Niemen - Strange is This World. 1972 Poland

Not sure when SBB became the backing band for Niemen. It may have been here or the two Volume (aka Marionetki) albums (see comments from reader Bas as he clears all of this up for us). Niemen obviously was quite prolific during this period. Recently we spoke of Ode to Venus, and that album definitely seems like the SBB 0 (zero) album. Here, Niemen's vocals dominates more of the proceedings along with Helmut Nadolski's "double bass" which sounds like a cello gone mad, and (going off memory here) was also a big part of Niemen Vol. 1. Niemen's voice here goes beyond the blues, to an almost gospel like croon. It's no doubt going to solicit polarizing opinions, though I definitely appreciate the passion brought forth here. As others have said, and I tend to agree, I would have preferred his native Polish rather than English. Still, SBB gets plenty of time to unleash their rock fury, and Apostolis gets in a few mean fuzz licks here and there. Organ is another dominant instrument presented. This album is a bit more unhinged and experimental than Ode to Venus, so I'd start there - though Strange is this World is well worth investigating on its own merits.

Personal collection
CD: 2003 CityStudio Media Production / Green Tree (Germany)

5 comments:

  1. Hi Tom,

    In the liner notes to the Od Początku II box Niemen says he formed his Niemen supergroup (i.e. himself + SBB) in the fall of 1971. He later goes on to say that according to some SBB was formed in 1971 and immediately went avant-garde, but he dismisses this as nonsense. If he hadn't got them out of Silesia, they'd still be a local blues band... He also mentions some disagreement about who actually composed the music (SBB apparently claiming too much credit), although I'm not 100% sure he refers to Marionetki. Still, it looks to me like Marionetki is the one where SBB became Niemen's backing band.

    BTW, interesting what he's done with the English versions. There are almost exact copies (Song for the Deceased / Piosenka dla zmarłej), slight adaptations (Mourner's Rhapsody / Bema pamięci żałobny rapsod) and completely new music (Strange Is This World / Dziwny jest ten świat, originally a late 60's protest song (and smash hit in Poland) turned into a Marionetki style piece).

    Cheers, Bas

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    Replies
    1. Hi Bas,

      I was hoping you would chime in here. This is all great information - and clears up some questions.

      Thanks!

      - Tom

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  2. Well, according to the internet I've got it wrong... Here's what the Polish wikipedia entry on Niemen has to say:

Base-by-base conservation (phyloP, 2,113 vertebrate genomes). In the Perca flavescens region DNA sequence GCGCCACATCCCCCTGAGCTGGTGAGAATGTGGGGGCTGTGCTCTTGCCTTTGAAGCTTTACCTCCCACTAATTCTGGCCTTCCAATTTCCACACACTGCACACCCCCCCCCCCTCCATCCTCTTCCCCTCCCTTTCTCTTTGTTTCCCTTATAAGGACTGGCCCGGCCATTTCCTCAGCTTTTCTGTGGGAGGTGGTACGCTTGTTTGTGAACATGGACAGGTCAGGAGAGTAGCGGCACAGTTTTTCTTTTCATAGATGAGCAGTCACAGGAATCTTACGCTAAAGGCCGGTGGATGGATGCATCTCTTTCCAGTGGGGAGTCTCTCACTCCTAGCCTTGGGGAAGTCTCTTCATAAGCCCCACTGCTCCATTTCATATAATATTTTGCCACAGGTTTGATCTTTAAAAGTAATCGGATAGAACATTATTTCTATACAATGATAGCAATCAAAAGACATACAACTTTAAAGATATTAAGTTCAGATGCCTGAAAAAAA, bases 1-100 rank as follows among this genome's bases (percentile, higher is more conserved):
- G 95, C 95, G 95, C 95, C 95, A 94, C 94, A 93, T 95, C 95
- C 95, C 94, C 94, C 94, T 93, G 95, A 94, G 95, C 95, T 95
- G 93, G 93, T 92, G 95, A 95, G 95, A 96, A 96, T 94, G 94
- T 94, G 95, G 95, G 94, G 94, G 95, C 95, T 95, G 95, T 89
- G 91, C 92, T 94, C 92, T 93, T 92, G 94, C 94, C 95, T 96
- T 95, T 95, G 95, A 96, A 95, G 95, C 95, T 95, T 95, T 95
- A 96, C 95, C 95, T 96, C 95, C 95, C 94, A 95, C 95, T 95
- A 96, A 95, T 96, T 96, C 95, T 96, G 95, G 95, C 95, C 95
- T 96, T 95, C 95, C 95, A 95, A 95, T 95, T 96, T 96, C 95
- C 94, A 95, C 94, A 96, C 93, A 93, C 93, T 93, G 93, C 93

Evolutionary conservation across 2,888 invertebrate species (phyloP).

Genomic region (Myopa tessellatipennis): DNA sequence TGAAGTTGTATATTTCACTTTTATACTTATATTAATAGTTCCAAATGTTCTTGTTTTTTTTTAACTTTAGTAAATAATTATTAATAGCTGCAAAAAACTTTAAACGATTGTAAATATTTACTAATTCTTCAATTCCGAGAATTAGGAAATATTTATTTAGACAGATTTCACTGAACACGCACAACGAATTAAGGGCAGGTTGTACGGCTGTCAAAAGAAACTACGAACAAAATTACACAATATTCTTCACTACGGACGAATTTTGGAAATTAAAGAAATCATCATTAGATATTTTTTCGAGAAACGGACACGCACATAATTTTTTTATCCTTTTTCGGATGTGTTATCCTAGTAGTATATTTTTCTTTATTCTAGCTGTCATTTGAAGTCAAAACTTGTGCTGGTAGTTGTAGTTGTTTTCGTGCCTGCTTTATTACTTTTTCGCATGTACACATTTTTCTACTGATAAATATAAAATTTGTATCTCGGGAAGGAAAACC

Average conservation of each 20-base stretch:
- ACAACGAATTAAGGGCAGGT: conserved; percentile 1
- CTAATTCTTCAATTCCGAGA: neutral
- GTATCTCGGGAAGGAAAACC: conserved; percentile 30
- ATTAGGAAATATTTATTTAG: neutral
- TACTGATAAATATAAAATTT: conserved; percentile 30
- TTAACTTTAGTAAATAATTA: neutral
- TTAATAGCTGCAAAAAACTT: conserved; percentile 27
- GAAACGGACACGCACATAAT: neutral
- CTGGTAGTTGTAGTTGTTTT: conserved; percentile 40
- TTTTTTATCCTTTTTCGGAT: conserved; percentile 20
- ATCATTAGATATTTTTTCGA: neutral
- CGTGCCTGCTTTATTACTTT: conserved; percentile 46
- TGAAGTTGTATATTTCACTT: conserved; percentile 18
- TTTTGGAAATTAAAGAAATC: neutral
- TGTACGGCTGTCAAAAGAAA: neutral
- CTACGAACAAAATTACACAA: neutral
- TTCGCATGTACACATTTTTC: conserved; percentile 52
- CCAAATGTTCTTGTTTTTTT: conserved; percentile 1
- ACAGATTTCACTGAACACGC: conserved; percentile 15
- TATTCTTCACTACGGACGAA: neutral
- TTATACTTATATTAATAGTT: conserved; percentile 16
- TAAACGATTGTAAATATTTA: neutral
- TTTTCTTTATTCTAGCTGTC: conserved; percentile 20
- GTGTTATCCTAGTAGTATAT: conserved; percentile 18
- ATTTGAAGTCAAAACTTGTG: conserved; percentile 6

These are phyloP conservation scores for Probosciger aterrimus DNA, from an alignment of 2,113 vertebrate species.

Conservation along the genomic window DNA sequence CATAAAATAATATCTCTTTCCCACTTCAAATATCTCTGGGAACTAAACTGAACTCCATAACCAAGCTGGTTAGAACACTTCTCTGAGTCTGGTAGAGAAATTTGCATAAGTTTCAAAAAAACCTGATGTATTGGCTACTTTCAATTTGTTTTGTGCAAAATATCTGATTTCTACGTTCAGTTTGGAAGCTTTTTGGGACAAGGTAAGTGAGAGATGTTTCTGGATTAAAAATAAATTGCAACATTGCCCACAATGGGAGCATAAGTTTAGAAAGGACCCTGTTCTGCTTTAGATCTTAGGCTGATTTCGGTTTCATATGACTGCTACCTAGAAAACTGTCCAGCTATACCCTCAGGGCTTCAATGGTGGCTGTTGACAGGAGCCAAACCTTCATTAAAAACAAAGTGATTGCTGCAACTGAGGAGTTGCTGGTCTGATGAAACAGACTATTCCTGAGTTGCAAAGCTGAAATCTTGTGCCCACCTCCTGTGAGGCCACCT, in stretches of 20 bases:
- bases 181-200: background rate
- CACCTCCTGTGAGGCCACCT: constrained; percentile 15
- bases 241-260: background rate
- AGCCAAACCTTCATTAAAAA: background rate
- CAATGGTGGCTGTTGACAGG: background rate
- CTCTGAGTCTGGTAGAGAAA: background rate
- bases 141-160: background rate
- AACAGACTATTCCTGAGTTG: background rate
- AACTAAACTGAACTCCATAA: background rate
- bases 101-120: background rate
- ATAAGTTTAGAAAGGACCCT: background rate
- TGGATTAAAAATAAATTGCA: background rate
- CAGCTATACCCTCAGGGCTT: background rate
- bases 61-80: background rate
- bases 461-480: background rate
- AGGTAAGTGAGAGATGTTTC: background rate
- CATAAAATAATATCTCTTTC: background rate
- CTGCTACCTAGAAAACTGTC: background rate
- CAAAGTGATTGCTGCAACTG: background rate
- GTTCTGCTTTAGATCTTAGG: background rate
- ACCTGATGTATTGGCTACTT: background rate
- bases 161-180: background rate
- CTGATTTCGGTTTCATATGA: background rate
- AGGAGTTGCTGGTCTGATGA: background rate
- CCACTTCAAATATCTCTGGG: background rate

"In the fall of 1971 Niemen met avant-garde double bassist Helmut Nadolski. With him and the musicians of the group SBB he formed Grupa Niemen, which was active from December 1971 to August 1973. Trumpeter Andrzej Przybielski performed and recorded with them. In January 1972 the disc Strange Is This World was recorded in Munich, in August 1972 the two, partly improvised, discs Niemen Vol.1 and Niemen Vol.2 in [Poland], and in August 1973 the album Ode to Venus, also in Munich."

    No sources are cited for this paragraph, so I don't know how reliable it is. Elsewhere I've read an interview with Niemen for a Polish rock magazine (Teraz Rock) from 1997 that also mentions Strange Is This World as the first SBB/Niemen album (says the interviewer, not Niemen).

    Cheers, Bas

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  3. I would not be so certain that the CMP label was legit. I have serious doubts...

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  4. Hi Ken,

    I validated their legitimacy with Walter at Garden of Delights first. This was about 7 years ago. It was in response to their Bellaphon releases, mainly Orange Peel.

    Also worth noting is that the Sony name is all over this, with copyright's, etc... There's websites, telephone numbers and the GEMA stamp. It does look legit. I know that Green Tree has some dubious releases, so I think the joint venture didn't help matters for CMP.

    For now I'm considering them legit until I see proof to the contrary.

    Thanks for the note!

    - Tom

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